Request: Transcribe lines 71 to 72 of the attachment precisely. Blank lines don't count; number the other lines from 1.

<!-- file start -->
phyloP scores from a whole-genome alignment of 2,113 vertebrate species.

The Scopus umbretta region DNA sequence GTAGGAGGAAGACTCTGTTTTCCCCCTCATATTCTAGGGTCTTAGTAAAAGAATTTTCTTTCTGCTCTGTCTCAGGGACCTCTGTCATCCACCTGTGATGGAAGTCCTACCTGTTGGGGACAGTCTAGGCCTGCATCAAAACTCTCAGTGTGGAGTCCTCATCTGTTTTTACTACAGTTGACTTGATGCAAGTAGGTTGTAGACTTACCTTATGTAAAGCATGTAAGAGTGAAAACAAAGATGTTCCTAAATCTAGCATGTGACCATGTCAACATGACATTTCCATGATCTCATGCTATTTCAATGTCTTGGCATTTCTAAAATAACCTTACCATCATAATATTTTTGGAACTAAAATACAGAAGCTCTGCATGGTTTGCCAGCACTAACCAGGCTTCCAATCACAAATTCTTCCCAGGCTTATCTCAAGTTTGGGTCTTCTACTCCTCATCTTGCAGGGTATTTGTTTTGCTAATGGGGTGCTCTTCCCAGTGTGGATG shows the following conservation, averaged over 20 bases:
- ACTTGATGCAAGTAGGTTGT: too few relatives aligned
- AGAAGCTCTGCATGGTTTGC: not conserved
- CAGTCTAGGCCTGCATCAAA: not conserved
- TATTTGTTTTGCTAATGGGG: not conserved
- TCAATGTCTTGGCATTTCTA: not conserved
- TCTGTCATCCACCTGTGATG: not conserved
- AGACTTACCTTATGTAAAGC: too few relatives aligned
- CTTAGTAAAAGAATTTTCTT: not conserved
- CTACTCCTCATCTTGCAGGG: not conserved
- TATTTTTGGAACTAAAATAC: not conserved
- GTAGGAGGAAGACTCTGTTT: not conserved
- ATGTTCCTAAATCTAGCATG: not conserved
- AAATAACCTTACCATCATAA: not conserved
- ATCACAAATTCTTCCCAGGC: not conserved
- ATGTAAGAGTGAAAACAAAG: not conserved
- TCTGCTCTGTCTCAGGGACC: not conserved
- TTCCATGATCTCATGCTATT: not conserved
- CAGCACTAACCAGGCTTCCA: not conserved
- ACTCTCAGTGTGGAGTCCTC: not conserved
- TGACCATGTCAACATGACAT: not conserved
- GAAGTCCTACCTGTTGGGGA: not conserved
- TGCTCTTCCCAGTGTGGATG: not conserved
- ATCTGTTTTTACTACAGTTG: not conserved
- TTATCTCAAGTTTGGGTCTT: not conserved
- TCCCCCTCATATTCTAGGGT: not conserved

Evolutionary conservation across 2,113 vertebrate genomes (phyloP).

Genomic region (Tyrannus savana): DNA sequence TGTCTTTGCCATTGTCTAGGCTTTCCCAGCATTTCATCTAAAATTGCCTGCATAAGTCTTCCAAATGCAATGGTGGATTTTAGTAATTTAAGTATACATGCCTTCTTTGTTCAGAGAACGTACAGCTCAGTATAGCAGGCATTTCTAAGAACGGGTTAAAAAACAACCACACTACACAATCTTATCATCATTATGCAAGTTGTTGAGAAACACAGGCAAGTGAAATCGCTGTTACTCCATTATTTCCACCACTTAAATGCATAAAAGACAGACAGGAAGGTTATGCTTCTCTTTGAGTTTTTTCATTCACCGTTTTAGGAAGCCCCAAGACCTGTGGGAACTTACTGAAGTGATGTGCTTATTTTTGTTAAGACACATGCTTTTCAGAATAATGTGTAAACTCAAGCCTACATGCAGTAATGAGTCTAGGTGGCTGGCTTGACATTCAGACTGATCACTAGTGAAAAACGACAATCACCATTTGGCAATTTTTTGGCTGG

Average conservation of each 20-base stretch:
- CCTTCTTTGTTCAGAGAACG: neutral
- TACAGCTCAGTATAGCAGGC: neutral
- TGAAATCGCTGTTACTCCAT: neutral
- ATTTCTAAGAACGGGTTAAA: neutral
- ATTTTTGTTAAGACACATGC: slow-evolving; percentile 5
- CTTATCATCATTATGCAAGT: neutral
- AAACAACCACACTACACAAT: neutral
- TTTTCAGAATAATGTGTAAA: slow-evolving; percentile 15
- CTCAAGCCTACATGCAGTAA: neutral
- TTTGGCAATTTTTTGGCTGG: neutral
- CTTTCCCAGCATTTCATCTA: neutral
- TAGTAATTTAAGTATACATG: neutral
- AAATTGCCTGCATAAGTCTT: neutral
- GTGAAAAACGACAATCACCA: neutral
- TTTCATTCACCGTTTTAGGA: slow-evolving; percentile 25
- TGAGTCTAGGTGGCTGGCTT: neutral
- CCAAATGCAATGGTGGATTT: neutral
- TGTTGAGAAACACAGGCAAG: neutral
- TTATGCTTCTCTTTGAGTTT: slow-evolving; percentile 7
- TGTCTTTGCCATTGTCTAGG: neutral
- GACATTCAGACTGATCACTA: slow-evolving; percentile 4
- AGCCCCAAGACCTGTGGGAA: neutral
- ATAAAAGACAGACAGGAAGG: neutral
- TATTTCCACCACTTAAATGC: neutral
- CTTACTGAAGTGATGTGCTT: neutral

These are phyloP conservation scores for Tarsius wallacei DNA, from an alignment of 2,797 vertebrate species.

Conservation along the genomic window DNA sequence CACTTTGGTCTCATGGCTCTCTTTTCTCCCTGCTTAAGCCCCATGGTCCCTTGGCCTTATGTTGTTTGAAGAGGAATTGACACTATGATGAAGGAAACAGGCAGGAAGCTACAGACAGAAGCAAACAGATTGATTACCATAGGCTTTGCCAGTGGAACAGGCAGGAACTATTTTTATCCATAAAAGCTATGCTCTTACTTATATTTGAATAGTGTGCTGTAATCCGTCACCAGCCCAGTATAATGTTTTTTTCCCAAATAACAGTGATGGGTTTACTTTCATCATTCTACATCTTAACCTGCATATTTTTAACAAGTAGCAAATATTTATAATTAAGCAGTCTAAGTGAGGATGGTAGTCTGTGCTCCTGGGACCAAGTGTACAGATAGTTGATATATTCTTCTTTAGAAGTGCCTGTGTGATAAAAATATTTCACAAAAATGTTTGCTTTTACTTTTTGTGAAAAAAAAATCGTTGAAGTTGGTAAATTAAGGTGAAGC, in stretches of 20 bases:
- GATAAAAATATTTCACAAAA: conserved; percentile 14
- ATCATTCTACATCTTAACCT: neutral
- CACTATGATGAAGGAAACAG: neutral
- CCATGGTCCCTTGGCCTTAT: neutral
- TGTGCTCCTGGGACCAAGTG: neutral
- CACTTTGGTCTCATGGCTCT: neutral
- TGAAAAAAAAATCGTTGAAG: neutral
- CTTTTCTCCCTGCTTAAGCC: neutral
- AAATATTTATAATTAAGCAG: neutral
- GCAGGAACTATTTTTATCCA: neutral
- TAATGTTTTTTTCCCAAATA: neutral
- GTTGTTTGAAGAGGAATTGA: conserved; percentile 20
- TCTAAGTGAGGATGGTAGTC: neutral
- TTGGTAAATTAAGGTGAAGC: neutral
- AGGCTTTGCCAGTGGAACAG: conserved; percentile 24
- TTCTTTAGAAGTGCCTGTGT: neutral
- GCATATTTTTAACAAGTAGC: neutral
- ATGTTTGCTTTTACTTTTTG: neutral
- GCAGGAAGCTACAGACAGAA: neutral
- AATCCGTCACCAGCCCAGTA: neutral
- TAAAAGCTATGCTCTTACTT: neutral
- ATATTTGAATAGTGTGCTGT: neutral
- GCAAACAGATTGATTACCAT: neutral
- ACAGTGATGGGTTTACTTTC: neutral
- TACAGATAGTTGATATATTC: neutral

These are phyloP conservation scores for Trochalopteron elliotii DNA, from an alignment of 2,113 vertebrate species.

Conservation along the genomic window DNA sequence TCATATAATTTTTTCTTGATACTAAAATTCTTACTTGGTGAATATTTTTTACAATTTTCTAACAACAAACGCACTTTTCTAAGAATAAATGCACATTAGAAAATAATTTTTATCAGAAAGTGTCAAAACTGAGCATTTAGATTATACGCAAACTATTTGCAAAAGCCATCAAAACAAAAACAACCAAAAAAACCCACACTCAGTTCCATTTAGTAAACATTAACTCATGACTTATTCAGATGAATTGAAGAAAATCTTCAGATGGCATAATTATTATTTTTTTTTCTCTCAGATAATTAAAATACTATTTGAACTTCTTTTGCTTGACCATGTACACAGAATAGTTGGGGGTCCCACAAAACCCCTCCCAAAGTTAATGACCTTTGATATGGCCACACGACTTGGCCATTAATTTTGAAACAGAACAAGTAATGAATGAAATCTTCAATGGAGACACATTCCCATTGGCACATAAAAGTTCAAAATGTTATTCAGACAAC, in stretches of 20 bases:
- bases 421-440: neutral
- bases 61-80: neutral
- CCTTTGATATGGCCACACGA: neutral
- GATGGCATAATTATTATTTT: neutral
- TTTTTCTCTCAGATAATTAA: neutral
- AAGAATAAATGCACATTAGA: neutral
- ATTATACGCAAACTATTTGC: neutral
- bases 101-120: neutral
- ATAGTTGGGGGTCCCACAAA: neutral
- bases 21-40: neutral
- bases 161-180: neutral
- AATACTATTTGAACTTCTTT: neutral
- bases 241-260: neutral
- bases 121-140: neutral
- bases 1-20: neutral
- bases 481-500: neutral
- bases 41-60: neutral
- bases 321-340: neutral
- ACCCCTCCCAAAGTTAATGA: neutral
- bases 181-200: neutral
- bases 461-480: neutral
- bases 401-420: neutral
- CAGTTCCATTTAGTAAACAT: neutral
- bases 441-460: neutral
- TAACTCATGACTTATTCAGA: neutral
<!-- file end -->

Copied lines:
- TTGGTAAATTAAGGTGAAGC: neutral
- AGGCTTTGCCAGTGGAACAG: conserved; percentile 24